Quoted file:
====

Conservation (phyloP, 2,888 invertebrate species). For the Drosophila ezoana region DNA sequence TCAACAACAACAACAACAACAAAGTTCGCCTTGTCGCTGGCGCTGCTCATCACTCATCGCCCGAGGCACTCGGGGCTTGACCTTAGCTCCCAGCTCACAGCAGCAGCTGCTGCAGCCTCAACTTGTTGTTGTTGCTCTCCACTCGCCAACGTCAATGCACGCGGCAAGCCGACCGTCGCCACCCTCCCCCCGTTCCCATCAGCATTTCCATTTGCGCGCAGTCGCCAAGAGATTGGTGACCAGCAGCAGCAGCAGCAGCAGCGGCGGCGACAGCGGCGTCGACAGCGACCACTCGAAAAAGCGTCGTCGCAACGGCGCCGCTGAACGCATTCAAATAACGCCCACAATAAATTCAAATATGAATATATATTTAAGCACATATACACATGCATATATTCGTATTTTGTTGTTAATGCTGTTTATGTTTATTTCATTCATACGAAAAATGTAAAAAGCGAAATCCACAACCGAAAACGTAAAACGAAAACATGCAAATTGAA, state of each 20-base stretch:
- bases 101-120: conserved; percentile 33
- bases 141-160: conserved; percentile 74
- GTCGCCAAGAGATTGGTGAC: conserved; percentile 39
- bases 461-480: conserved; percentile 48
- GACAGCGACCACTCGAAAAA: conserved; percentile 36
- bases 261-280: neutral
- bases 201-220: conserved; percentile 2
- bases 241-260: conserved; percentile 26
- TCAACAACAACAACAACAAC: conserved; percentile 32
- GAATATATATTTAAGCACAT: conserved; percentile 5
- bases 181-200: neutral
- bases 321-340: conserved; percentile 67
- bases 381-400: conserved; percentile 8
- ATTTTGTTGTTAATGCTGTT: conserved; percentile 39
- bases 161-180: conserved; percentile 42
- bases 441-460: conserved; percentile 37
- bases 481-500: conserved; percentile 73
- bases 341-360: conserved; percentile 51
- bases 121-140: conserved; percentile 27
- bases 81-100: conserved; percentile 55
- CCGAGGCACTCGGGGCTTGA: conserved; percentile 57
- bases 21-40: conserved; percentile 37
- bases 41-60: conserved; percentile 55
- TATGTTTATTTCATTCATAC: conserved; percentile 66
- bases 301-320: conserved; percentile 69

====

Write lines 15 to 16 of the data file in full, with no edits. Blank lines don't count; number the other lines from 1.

- ATTTTGTTGTTAATGCTGTT: conserved; percentile 39
- bases 161-180: conserved; percentile 42